Abstract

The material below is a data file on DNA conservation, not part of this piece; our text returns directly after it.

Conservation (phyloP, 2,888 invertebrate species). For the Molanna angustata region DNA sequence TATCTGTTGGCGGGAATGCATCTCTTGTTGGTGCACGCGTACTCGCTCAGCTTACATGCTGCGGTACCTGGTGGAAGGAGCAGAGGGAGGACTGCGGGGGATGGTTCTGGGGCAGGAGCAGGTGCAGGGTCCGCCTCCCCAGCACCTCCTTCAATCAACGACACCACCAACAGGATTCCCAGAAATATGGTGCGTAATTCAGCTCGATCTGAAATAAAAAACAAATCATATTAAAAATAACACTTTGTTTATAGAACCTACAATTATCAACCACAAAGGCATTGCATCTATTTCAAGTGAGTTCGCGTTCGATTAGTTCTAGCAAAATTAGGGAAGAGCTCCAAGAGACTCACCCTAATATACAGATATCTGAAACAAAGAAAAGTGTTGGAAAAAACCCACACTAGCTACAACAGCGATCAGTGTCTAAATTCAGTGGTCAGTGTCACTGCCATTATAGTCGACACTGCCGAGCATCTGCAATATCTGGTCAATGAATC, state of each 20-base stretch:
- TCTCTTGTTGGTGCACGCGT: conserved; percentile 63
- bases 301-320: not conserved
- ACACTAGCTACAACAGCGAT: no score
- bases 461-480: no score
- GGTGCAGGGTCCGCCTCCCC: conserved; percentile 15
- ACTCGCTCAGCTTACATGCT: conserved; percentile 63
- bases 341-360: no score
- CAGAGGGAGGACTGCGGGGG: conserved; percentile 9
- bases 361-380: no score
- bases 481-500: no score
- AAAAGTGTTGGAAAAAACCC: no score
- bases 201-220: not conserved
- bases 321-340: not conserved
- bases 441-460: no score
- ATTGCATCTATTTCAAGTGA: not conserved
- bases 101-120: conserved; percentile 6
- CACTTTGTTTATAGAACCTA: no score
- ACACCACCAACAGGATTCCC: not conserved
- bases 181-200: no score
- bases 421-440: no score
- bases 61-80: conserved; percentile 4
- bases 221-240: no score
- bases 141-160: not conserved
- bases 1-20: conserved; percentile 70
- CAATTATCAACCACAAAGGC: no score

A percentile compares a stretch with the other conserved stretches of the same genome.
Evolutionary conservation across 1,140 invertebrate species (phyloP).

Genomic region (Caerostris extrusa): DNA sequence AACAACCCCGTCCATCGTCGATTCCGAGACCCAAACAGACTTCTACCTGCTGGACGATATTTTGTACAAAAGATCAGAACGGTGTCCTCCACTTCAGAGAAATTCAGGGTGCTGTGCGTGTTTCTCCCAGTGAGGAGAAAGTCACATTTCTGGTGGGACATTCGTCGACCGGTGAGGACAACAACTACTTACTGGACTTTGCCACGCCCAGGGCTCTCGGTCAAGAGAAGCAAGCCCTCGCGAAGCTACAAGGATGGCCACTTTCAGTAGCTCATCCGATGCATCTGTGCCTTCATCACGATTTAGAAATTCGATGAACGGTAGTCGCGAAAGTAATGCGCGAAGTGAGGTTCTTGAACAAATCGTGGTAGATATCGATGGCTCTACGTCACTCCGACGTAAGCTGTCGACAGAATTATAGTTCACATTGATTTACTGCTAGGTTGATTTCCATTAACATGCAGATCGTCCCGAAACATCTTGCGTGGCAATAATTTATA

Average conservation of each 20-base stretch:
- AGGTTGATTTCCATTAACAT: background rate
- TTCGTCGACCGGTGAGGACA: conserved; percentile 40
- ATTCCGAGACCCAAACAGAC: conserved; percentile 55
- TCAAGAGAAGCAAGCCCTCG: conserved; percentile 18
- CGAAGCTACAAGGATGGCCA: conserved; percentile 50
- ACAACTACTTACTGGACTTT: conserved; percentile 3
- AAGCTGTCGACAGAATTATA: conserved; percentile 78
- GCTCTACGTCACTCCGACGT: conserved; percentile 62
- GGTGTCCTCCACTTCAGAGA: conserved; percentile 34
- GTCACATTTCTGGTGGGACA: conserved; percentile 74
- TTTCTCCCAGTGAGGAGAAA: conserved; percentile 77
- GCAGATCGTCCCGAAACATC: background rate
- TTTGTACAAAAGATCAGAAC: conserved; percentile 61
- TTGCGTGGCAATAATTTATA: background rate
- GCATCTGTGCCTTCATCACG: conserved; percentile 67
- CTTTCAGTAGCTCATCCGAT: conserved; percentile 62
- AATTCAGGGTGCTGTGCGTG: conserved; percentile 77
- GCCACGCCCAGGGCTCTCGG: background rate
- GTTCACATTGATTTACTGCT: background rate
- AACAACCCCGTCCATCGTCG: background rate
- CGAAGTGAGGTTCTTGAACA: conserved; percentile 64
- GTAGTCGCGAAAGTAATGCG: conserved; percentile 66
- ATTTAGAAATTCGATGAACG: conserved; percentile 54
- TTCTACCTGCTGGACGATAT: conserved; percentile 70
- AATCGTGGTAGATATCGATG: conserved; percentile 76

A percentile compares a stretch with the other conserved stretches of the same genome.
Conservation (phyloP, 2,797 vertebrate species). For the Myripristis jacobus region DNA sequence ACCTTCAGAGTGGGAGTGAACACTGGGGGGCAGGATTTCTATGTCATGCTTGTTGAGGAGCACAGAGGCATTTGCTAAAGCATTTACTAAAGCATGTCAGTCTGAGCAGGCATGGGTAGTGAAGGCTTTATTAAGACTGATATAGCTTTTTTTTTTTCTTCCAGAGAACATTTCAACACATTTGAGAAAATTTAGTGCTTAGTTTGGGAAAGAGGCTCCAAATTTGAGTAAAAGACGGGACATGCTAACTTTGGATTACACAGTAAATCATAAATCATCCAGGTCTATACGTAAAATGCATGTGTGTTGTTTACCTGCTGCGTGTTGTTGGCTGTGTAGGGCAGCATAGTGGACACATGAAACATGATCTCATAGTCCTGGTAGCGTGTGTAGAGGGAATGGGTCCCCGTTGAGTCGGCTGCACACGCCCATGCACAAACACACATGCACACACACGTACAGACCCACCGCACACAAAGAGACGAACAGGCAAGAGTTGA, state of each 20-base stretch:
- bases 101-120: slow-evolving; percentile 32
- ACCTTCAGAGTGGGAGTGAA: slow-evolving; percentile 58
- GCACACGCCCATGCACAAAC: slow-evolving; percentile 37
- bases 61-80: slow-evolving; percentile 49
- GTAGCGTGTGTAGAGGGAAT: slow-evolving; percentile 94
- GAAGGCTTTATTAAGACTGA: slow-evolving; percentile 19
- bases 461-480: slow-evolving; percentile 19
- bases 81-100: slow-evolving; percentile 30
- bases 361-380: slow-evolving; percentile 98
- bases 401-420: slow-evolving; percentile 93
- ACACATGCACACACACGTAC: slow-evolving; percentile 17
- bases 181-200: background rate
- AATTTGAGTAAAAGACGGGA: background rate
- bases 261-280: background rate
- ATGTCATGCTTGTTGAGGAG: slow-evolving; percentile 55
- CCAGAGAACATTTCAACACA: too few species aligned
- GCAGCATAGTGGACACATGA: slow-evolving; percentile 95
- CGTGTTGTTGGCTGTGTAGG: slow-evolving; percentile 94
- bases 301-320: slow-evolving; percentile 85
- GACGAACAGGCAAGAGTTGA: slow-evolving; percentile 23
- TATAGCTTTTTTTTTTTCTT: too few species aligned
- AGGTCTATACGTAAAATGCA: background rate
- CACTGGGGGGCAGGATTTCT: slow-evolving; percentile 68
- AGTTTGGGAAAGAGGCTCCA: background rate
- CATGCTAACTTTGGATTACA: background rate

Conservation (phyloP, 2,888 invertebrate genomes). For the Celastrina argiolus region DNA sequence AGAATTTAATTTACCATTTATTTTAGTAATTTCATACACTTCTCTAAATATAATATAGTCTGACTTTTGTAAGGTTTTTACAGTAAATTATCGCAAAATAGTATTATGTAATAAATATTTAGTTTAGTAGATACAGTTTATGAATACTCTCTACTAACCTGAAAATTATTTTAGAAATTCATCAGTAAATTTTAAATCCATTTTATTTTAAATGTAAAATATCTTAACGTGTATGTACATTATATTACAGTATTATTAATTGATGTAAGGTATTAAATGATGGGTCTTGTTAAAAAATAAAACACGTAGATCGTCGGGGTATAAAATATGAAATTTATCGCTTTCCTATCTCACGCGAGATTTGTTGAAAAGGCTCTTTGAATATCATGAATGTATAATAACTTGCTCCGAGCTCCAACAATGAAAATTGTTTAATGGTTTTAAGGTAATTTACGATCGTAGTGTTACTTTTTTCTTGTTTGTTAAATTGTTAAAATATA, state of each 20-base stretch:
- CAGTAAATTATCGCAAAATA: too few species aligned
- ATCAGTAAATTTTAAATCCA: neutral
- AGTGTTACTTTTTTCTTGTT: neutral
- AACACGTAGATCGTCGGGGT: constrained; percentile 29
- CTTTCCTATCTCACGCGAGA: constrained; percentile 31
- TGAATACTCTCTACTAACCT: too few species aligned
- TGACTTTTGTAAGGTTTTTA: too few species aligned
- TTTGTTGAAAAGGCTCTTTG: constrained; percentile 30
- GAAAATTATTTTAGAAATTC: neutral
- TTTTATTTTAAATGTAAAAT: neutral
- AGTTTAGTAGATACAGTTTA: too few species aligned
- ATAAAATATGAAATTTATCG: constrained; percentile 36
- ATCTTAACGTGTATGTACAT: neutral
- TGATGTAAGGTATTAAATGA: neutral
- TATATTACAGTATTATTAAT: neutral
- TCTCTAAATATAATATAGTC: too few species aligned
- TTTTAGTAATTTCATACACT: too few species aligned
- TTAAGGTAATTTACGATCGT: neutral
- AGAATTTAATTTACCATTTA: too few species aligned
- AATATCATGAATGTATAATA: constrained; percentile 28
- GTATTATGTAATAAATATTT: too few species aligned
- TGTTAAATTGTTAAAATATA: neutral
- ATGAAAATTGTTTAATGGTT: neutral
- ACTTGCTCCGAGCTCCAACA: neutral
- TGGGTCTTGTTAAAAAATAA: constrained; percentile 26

Smart metering and data analytics enable the implementation of a range of on-site infrastructures for energy, water and waste management to demonstrate the interconnected infrastructure of future smart cities. A research project in Western Australia is integrating smart metering technology, household participation and data analytics. An improved understanding of hybrid water systems at residential scale, as socially accepted solutions to promote water efficiency and economic savings, within the traditional centralized urban water network is achieved. An integrated water model and a system of water credits and debits are developed and tested on a case study for which 10-minute logged water consumption data of its hybrid water system are available for 1 year. The model is shown to provide a full characterization of the relationship between the household and the water resources, thus assisting with improved urban water management which promotes the rollout of decentralized hybrid water systems whilst accounting for the impacts on the aquifer as an ecosystem service provider.

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